In fact, whilst I was writing the first draft of this blog, something happened that really drove home to me how dangerous relapse can be. One of the lovely men in one of my online recovery groups relapsed after many, many years of sobriety, and he died. It actually makes me really sad to write that sentence, because although there are around 5,000 people in this particular group so it’s hard to know everyone, I had had some really lovely chats with this man. A lot of us had, and he had written a book as well as given an interview for a podcast, so a lot of us felt like we knew him. So of us did actually know him.
So PLEASE don’t read this and relapse! Don’t do it. OK? OK good thanks for that.
What does it mean to say relapse is a part of your journey?
When it is said that relapse is a part of your journey, it’s hard to know exactly what is meant. Like anything in recovery, it probably means different things to different people. I think part of it is probably intended to take the shame out of relapse. I see in the groups that people seem to suffer great shame when they relapse, and are very hard on themselves. If they can turn around and take the positives out of the experience, then it removes some of the shame. Also the identification of the fact that relapse is something most of us experience helps remove some of the shame. Personally I have never felt shame about my relapses, because I focus on how much sobriety I have had over the last year. A hell of a lot more than I had the year before that, that’s for sure! But I’ve also learned a lot from each and every incidence of relapse.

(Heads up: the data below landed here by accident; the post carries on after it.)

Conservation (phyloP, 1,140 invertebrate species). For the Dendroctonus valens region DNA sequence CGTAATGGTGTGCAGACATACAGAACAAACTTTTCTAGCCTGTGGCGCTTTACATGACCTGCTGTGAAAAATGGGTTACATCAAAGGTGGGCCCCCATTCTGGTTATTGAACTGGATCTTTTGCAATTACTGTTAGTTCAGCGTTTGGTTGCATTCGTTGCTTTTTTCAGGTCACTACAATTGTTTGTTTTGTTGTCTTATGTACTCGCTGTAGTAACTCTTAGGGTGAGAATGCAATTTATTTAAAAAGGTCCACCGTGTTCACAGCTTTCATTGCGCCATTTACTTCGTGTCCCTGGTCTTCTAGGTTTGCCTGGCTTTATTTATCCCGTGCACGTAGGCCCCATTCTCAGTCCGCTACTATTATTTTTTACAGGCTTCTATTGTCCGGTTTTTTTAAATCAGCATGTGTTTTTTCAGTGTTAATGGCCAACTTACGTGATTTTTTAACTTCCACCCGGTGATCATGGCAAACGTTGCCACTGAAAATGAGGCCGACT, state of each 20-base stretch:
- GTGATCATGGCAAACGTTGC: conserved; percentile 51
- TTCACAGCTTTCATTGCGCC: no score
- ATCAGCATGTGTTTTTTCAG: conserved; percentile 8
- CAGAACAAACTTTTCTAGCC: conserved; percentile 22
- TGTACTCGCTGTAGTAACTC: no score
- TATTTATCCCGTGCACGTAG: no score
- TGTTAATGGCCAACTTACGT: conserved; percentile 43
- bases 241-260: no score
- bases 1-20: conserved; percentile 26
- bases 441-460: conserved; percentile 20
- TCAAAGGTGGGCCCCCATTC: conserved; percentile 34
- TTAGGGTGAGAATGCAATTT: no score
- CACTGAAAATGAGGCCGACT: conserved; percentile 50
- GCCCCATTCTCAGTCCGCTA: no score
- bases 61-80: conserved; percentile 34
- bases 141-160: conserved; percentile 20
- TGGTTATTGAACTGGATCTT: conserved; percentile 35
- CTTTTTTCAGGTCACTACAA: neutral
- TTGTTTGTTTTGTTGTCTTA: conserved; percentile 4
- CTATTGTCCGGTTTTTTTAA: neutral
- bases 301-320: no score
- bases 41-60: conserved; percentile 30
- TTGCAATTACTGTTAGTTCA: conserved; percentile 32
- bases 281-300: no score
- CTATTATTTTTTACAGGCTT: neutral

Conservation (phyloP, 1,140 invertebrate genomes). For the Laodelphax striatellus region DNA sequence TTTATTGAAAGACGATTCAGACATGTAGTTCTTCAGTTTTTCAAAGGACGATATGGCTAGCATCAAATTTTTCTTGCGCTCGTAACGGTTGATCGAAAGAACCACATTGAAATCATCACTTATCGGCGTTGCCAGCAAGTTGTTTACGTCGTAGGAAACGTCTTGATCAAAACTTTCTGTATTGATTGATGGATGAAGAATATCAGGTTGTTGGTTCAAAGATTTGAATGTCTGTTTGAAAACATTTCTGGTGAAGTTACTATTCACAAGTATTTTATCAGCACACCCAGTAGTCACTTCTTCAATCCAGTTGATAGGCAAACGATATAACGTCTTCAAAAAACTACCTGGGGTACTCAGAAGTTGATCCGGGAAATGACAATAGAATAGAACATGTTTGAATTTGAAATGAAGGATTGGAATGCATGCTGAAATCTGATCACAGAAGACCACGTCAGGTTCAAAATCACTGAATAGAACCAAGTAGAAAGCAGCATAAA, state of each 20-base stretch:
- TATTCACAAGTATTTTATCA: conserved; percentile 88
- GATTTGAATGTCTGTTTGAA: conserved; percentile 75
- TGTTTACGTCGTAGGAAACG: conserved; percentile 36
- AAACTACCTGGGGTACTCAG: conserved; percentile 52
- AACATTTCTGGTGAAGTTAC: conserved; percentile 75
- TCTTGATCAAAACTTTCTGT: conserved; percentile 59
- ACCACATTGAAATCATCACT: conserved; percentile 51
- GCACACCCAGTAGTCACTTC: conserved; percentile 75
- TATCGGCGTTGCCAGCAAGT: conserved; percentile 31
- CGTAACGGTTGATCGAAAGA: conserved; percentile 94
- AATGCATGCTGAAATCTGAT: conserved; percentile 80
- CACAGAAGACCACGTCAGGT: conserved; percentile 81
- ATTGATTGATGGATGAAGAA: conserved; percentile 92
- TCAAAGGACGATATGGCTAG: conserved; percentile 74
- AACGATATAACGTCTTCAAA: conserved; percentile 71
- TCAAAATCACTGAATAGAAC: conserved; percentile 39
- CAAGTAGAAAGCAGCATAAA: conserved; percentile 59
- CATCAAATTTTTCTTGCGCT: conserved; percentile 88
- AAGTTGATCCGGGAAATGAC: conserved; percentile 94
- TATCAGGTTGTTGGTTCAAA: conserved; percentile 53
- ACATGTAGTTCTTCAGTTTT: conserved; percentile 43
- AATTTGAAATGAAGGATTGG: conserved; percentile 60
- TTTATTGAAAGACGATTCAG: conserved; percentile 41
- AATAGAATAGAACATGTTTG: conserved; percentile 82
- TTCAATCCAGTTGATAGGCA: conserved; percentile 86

Incubation of craving – otherwise known as ‘romanticising of drinking/drugging’
My first relapse was a glass of wine I drank at a wedding, and it was because I was hungry. I was also angry, or “hangry” more accurately, and “Hungry, Angry, Lonely, Tired” are the common signs to watch out for in relapse. I was suffering two of them. OK, don’t to to weddings hungry. Lesson learned. My second relapse was at a 40th birthday. I didn’t start drinking until 10pm. I was stressed, and anxious, and lonely and wanted to hang out with my friends. Next time go home, post online, write. Wait until the morning and give my husband and daughter cuddles. Lesson learned.
The third time was different. I was stressed and working far too much, but that wasn’t the reason for the relapse. I had started romanticising drinking in my mind. I would see a glass of wine and I could almost taste it on my tongue, and it tasted like heaven, like nothing I’d ever had before. I started imagining this ‘old’ world in which I could drink and escape from all my problems for a few hours (never mind that alcohol was the thing causing a lot of these problems, and never mind that for the last few years it didn’t offer much of an escape anyway).